Now having said all that, I must clarify that I’m far from bullet-proof. I can go about my business of providing on-the-spot taxi services for those who refuse to care for themselves, pumping on grandma’s chest and doing my part to combat natural selection. That is, until I run into one of “those” calls that jump right out of nowhere and hit you right in the face. Like a young man in his early 20′s that was tragically killed in an unfortunate accident at work. Life is fine and dandy until I have to notify his father and inform him that his only son just died during a freak accident at a low-risk job.
So how do I handle that? I finish my PCR, help my partner finish cleaning the ambulance, and try to go about my day as I always do. I’ll eventually reach a quiet moment where the emotion from the event hits home. I think to myself that it could have easily been me or any one of my friends or family members. I put myself in the shoes of the grieving father and imagine how I would feel if I received that phone call. Then I take a look at myself and maybe even crack a little smile, because all the emotion I’m experiencing means that I’m still human. I remind myself of the reasons I do this job, then head out to start the cycle all over again.
Most of the readers of this blog are probably familiar with this weeks “Celebrity Medic”. If you’re not, go check him out of Facebook and read his blog. When he isn’t busy crushing the souls of the sinners of the highway, you might be able to find him chatting it up on the Crossover Show, or bragging about making people cry on Facebook. Although being a motorcycle cop sounds pretty freaking cool, I can’t help but wonder if one day MC will hang up his helmet and boots. What if he decided to leave the Dark Side and take up a career in pre-hospital emergency medicine? That would leave us no other choice but to ask ourselves the big question of the week:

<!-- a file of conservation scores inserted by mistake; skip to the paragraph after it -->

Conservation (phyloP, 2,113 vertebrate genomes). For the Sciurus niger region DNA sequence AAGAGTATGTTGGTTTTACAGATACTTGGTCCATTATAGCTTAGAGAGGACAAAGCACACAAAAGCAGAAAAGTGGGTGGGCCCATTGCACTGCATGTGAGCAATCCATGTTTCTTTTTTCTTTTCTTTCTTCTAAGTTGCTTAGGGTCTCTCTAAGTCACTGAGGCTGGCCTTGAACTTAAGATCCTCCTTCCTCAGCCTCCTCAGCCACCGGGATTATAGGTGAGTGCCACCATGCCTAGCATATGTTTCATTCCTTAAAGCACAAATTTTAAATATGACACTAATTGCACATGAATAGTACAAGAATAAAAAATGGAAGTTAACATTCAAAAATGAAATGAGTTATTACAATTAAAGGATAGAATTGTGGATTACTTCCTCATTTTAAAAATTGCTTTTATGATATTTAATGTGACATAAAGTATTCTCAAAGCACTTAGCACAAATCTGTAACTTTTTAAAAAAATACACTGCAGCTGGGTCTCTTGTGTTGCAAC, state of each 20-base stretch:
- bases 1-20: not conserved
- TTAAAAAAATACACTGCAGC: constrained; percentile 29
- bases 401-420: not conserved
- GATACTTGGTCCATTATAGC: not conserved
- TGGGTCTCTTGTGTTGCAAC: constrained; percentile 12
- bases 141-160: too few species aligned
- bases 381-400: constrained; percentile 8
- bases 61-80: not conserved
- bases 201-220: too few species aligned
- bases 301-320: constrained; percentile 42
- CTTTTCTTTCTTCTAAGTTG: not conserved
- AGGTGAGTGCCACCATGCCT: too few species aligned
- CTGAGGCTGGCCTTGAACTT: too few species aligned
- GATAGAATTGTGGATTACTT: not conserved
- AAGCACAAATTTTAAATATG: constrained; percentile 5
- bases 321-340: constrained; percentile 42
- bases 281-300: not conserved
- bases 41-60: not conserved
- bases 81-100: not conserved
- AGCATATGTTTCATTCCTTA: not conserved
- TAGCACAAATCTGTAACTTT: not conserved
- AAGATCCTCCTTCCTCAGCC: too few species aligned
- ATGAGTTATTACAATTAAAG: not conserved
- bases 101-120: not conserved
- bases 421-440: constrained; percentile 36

What kind of Paramedic would Motorcop be?
First and foremost, guys like MC need a saying or a slogan. “Soul Crusher” just doesn’t seem fitting for a paramedic…..”Disease Crusher” however, does. Perhaps a patch featuring a picture of him stomping out disease and punching bacteria in the face would be appropriate.
I couldn’t imagine that MC would be happy working on an ambulance as it’s too big and too slow. I could see him working in a first-responder vehicle or perhaps even one of the lucky few that get to work EMS on a motorcycle. I couldn’t see him working 24 hour shifts, instead he would probably seek the traditional law enforcement schedule of 8-10 hours.
Instead of following a set of protocols, MC would set rules or guidelines for the body systems of patients to operate under. Any deviation from the rules would result in citations or fines. He would most likely specialize in motor vehicle collisions and his trauma care would mostly consist of investigating the mechanism of injury. Patients receiving transcutaneous pacing or electrical cardioversion would not receive sedation. Instead, they would be told “If you got shocked, you deserved it”.
Transitioning from a law enforcement job to EMS would require some specialized equipment. Here is a list of essential equipment for MC’s medic bike:
- Baton: Used a long-bone splint.
- Bullet Proof Vest: Used as a make-shift KED.
- Taser: Used as an Automatic External Defibrillator.
- Breathalyzer: Modified to detect CO2 for use in confirming ET tube placement.
- Handcuffs: Made larger for use as a tourniquet.
- Radar Gun: Used as a portable x-ray device.
- Gun: Still used to shoot bad guys…….
Overall, I think MC would be a perfect candidate for a job in EMS. Response times wouldn’t be an issue and scene safety would be assumed. While obtaining blood samples would require a search warrant, pt’s would otherwise not have the ability to refuse treatment. Patient rights would be replaced with Miranda Rights, and patient care reports would be replaced by citations. While the transition would be tough, I think he would fit right in with the rest of us gurney-pushers.